In his article in the Costco Connections, “Stop Hassling Me: Breaking the Cycle of Bullying,” Steve Fisher quotes Psychologist Izzy Kalman as saying:
- “School anti-bullying programs don’t work.”
- “I hate referring to kids as bullies.”
- “Be nice to kids when they’re mean to you and before long they will stop being mean. This is known as the Golden Rule and is the solution to bullying.”
- “Don’t tell on kids who upset you.”
- “Don’t get angry at kids who upset you. Make it clear that they can insult you all they want and it doesn’t bother you. After a few days they will stop.”
- “If kids bring you nasty rumors, don’t defend yourself.”
- “If a kid hits you and you’re not hurt, act like nothing happened. If they keep hitting or pushing you, ask them calmly, ‘Are you mad at me?’ If they aren’t, they’ll stop hitting you. If they are angry, they’ll tell you why. You can discuss the matter, apologize if appropriate and they will also stop hitting you.”
Dr. Kalman doesn’t work with the targets of real-world school bullies. His advice is great for the targets of nice kids who are bullying one time because they’re having a bad day.
But real-world school bullies will be delighted by kids making Dr. Kalman’s responses. Real-world bullies are relentless predators who look for weak and isolated prey. You can’t stop real-world bullies by being nice, understanding, kind and rational, or with the Golden Rule. Real-world bullies take your use of the Golden Rule as a sign of weakness and an invitation to bully you more. Real bullies don’t have the empathy to stop abusing you because your feelings are hurt or because you’re a caring little saint.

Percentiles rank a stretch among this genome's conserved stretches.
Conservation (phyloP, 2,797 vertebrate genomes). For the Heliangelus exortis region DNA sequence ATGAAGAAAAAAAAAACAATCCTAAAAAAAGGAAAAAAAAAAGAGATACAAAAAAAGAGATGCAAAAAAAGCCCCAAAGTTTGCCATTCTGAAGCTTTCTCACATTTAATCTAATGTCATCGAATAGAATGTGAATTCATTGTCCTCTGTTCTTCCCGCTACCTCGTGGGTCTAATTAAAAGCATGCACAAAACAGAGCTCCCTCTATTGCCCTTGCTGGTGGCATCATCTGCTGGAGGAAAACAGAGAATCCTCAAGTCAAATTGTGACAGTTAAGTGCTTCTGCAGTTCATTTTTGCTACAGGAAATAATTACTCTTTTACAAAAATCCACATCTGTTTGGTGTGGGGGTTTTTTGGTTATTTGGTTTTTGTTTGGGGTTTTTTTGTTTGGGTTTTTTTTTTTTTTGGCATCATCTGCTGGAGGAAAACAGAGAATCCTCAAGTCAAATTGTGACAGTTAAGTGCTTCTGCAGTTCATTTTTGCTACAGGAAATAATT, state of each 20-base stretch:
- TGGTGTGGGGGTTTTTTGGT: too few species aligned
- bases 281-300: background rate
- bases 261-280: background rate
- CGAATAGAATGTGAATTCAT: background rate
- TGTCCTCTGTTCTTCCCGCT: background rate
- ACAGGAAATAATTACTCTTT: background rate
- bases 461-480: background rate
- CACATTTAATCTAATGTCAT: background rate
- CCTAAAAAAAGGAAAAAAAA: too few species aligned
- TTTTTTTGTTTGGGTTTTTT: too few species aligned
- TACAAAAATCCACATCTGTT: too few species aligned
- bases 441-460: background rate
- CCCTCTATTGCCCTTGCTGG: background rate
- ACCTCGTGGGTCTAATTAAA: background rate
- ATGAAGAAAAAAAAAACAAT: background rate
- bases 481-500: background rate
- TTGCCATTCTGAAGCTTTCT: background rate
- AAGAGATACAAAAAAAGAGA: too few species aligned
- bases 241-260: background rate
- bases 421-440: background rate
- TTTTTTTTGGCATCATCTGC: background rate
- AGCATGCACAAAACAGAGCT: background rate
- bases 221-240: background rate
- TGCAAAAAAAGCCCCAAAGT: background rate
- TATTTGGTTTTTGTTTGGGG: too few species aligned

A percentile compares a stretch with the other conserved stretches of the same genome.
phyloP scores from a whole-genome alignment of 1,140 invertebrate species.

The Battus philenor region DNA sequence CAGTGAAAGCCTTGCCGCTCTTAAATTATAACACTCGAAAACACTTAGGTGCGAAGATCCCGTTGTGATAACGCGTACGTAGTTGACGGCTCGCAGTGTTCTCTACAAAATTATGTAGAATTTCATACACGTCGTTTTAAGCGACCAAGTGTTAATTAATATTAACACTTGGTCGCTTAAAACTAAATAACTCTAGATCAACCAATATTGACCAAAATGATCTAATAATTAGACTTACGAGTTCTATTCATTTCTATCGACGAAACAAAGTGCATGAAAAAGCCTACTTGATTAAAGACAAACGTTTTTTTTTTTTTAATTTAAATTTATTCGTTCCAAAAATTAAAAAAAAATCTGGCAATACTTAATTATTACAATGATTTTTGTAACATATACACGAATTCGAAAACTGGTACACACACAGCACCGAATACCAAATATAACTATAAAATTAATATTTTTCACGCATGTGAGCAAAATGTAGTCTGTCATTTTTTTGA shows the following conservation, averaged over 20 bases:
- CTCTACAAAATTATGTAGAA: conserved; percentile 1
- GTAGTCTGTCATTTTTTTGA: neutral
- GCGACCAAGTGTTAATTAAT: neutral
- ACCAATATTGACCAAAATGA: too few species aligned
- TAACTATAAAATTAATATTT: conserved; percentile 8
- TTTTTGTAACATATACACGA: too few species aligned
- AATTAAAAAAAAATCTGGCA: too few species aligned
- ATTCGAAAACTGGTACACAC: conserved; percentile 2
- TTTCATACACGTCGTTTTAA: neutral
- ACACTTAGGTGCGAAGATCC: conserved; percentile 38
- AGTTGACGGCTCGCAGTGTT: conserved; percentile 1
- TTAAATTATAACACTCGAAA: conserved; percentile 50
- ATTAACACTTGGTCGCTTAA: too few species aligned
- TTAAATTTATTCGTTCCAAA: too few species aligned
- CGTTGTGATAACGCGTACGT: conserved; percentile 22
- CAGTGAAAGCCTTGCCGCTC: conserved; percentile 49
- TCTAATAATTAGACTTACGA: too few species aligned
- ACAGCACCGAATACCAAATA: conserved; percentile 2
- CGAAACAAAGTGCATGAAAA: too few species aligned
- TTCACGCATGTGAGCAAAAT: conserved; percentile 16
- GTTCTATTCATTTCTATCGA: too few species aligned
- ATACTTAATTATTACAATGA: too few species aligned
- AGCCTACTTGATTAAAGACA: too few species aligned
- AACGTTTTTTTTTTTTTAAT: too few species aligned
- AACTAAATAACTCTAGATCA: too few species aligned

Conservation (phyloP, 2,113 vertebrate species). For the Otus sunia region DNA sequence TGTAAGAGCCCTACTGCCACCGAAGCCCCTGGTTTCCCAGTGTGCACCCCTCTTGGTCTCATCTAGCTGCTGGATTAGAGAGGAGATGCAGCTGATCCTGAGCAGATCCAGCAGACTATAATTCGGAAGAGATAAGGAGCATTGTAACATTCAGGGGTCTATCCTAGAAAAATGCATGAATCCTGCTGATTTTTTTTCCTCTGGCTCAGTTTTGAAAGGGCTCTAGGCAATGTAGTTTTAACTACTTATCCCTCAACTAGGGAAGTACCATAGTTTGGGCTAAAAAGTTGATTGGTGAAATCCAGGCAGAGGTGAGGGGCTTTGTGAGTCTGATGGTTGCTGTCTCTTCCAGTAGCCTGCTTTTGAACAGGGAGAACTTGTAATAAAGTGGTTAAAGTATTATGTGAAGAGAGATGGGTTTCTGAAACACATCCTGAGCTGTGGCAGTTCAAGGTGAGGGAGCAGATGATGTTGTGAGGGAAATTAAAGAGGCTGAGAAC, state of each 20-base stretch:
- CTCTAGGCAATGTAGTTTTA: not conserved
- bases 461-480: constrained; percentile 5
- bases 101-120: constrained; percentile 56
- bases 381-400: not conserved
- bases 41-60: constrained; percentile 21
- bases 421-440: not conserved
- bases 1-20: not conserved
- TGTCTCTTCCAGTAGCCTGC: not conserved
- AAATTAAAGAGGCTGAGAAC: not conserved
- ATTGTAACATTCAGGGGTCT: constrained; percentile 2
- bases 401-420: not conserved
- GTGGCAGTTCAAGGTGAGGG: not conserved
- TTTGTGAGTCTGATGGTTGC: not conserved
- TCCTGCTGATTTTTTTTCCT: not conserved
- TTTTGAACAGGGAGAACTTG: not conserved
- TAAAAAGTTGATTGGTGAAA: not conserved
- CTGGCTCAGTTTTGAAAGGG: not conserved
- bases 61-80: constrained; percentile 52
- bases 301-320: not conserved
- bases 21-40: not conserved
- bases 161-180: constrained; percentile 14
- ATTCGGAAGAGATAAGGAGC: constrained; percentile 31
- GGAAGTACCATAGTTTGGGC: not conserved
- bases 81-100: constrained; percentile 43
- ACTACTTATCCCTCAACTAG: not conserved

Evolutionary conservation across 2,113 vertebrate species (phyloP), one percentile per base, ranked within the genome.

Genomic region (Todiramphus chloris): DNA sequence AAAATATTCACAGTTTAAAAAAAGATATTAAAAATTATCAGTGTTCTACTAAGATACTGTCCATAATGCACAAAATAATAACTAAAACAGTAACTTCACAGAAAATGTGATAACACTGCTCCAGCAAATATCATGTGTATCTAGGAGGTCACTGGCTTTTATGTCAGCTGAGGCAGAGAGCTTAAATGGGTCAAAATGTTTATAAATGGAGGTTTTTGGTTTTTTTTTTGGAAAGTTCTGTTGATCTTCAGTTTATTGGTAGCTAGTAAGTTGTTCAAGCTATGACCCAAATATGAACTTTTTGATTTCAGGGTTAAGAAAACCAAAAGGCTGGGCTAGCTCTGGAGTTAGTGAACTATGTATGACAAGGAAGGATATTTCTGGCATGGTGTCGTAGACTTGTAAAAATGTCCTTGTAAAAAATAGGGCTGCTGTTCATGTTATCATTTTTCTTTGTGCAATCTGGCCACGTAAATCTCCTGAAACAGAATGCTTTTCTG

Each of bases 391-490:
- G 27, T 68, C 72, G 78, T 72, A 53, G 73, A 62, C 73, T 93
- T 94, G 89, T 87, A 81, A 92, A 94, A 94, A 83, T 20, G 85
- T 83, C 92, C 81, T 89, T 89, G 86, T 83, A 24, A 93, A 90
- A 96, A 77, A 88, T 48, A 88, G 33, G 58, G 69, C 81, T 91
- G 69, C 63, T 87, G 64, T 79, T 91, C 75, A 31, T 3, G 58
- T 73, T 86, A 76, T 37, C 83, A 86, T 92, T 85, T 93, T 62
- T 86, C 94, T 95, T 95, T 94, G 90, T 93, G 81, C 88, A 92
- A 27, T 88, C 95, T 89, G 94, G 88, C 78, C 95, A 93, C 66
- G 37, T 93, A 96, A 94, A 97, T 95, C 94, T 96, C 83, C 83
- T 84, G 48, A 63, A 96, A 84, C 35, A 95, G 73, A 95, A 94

Also, many school stop-bullying programs are effective when they’re based on real-world solutions, backed by strong principals, teachers and parents. And labeling bullies and bullying as “bullies” and “bullying” is a necessary component of successful programs.
How do I know this; check your own experience. Ask yourself about the kids you saw who were nice, but had one grumpy day versus the kids you saw who were relentless bullies. What stopped the relentless bullies?
My personal and professional experience and the experience of almost everyone who comments on articles and blogs is the same: The only way to stop bullies is to stop them. That may mean that the school authorities recognize them and stop them or get rid of them. Or that may mean that you get more and more firm until they quit. This may mean, eventually beating them up. Relentless bullies will show you how far you have to go in order to stop them.
After bullies are stopped or removed, then you can work on their therapy and rehabilitation. But I wouldn’t want my kids to be victimized while we wait for the bullies to become nice citizens.
Although Dr. Kalman’s suggestions are directed at bullies in school, how many of you have seen his suggestions as successful in stopping the real bullies at work? Again, all the lawsuits and comments about workplace bullies show that real bullies are relentless and don’t stop when you’re nice, kind, understanding and reasonable.
The other expert in the article, Barbara Coloroso, author of “The Bully, the Bullied and the Bystander,” on the other hand, has much right, but she also makes a common mistake when she advises, “Don’t tell your child to fight back.”
Sometimes, fighting back is the only language a bully understands. And your suspension from school is worth stopping a bully. The same applies at work, where fighting back usually means a law suit backed by great documentation.